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A Jamaican man was convicted of conspiracy to commit a robbery, and on this basis was found to be removable as an aggravated felon.  Respondent filed a motion to terminate, but this was denied by the Immigration Judge, so he appealed, asserting that his conspiracy conviction did not require a finding of commission of an overt act, and thus is not an aggravated felony under 101(a)(43).

The BIA agreed with the Respondent, finding that the Immigration Judge went too far in considering evidence that showed that the conspirators actually did carry out the alleged robbery, saying that only the offense that is actually charged can be considered.  Thus, a conviction for conspiracy to commit a theft cannot be considered a theft offense under 101(a)(43)(G), even if there is evidence that the theft was completed.  On the issue of the conspiracy conviction, for the purposes of 101(a)(43)(U), the court held that the conspiracy does not require the commission of an overt act.  This conclusion was based on the Supreme Court decisions in Whitfield v. US, 543 U.S. 209 and United v. Shabani, 513 U.S. 10, which found that Congress had intentionally removed language from the statute negating the need to show an overt act to sustain a finding of conspiracy under the Act.  They also looked at the common law meaning of the term conspiracy, which met the same conclusion.  Thus, the court held that conspiracy under 101(a)(43)(U) does not require a finding of the commission of an overt act in furtherance of the conspiracy by one of the conspirators, and the Respondent was thus still removable.

Matter of Richardson, 25 I&N Dec. 226 (BIA 2010).

In the United States, the immigration system and the criminal system are closely, but inconspicuously, related.  Attorneys and immigrants alike frequently fail to realize the potential ramifications for pleading guilty to a seemingly minor criminal charge.  In some cases, a misdemeanor drug offense can lead to removal from the country, regardless of any other positive factors favoring allowing the immigrant to stay.

The Supreme Court is set to reconsider this issue in Carachuri-Rosendo v. Holder.  Mr. Carachuri-Rosendo was a longtime legal resident of Texas, settled down with a fiancée and four children, all of whom are Unites States citizens.  But, after he had a couple of convictions for possession of marijuana and a tablet of Xanax, a common anti-anxiety drug, he found himself deported back to Mexico, leaving the life he had known for years behind.

Another example of this is Mr. Lemaine, a case cited in amicus briefs dealing with the same issue as Mr. Carachuri-Rosendo.  Mr. Lemaine came to the United States from Haiti at the age of three.  As a teenager, he was caught with a small amount of marijuana, but this case was dropped.  Then, in 2007, he was again caught with a small amount of marijuana, and his legal aid counsel advised him to enter a guilty plea, and agree to pay the mere $100 fine.  This normally would seem like the best way to handle such a charge; however, neither party was aware that this had drastic consequences for his immigration status.  Before he knew it, he was in handcuffs, on his way to Texas to face an immigration judge, and eventual deportation.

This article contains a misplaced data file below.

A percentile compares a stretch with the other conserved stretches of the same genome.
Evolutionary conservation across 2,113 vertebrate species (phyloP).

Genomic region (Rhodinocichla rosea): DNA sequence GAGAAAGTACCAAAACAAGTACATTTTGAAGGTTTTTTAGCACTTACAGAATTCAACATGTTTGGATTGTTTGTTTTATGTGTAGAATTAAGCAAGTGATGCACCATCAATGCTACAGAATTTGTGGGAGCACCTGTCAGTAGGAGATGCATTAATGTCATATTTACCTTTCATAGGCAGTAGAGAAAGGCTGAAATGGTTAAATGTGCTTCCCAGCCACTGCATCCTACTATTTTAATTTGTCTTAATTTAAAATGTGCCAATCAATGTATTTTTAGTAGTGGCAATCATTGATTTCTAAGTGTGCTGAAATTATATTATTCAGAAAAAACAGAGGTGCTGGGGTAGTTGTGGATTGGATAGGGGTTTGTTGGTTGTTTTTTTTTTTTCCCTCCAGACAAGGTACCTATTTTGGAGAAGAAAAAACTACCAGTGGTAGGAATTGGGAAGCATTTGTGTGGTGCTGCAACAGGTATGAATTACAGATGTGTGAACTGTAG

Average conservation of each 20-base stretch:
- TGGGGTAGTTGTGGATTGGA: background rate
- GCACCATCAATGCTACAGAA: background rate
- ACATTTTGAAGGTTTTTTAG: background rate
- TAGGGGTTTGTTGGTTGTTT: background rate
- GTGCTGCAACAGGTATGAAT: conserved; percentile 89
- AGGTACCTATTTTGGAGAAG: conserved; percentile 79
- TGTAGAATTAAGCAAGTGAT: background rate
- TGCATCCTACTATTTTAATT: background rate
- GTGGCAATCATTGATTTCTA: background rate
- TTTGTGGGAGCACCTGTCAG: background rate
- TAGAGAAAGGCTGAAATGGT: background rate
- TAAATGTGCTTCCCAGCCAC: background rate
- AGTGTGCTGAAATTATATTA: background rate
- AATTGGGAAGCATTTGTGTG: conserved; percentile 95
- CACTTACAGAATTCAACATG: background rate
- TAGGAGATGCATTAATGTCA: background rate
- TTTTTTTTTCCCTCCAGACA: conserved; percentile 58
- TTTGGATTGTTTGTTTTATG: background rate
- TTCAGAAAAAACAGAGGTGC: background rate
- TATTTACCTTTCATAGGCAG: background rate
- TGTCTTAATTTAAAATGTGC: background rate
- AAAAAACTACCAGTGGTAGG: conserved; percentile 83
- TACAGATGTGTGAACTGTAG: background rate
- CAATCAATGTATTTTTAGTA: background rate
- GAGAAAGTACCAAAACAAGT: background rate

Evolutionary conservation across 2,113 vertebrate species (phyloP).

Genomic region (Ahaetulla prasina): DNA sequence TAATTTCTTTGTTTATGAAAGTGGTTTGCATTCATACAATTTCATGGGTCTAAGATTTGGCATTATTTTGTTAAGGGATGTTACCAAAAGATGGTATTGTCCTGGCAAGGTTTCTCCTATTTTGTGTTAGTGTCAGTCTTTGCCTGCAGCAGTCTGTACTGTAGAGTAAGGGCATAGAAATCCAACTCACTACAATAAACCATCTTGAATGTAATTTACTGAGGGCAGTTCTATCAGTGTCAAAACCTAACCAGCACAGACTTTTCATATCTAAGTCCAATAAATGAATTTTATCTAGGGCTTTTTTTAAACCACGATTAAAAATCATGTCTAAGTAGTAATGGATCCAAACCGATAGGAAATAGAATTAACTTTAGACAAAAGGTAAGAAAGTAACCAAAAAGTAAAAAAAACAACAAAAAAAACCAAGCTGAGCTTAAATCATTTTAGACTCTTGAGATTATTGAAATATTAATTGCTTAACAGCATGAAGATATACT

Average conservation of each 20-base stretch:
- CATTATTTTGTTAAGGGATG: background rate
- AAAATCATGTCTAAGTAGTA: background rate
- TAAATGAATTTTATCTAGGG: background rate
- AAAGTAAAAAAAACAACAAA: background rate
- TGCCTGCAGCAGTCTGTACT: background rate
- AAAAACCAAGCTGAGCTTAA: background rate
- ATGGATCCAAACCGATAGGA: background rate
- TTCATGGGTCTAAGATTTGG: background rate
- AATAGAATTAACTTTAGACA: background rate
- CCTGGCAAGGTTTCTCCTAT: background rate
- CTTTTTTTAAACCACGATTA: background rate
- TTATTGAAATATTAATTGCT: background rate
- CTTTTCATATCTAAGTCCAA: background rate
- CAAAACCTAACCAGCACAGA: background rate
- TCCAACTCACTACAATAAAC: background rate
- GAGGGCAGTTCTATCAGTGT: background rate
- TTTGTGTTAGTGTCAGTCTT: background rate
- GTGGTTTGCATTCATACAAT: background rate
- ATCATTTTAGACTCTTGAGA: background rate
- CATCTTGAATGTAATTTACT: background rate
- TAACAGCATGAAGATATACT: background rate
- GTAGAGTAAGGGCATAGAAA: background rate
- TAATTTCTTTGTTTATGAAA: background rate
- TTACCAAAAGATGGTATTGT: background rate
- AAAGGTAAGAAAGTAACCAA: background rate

In neither of these cases, were the defendants able to raise defenses in their favor, such as how both have large amounts of family in the United States, with little to return to in their home country.  Nor does it matter that, in the grand scheme of our criminal justice system, the charges that were brought against them are minor; neither seemed to pose any large threat to public safety.

For now, both defendants must wait for a ruling in Carachuri-Rosendo v. Holder, their last hope for staying in the United States and continuing the lives they have known.

The short answer, YES, if it relates to a procedural immigration matter and not expressly prohibited by a statute,  it may be reviewed as held in the January 2010 Supreme Court decision of Kucana v Holder.  cf 130 S. Ct. 827, (2010). This by no means implies that the Albanian immigrant Agron Kucana will ultimately prevail in his motion to reopen his removal proceedings.  The Supreme Court merely reversed the lower court decision against judicial review and remanded the case for further consideration consistent with the Supreme Court’s decision.

Agron Kucana arrived in the United States under a three month Business Visa, he then applied for asylum, however he OVERSLEPT and arrived fifteen minutes after his hearing and was therefore ordered removed in absentia.  This saga brings up many important factors in immigration law, including congressional intent, executive discretion and the court’s ability to or in some cases the court’s inability to review.  This inability to review is often unique in immigration matters as the congress has nearly plenary power to create immigration law and in many cases can prohibit judicial review.

Click here to read the law and rationale that the Supreme Court used to reach their decision.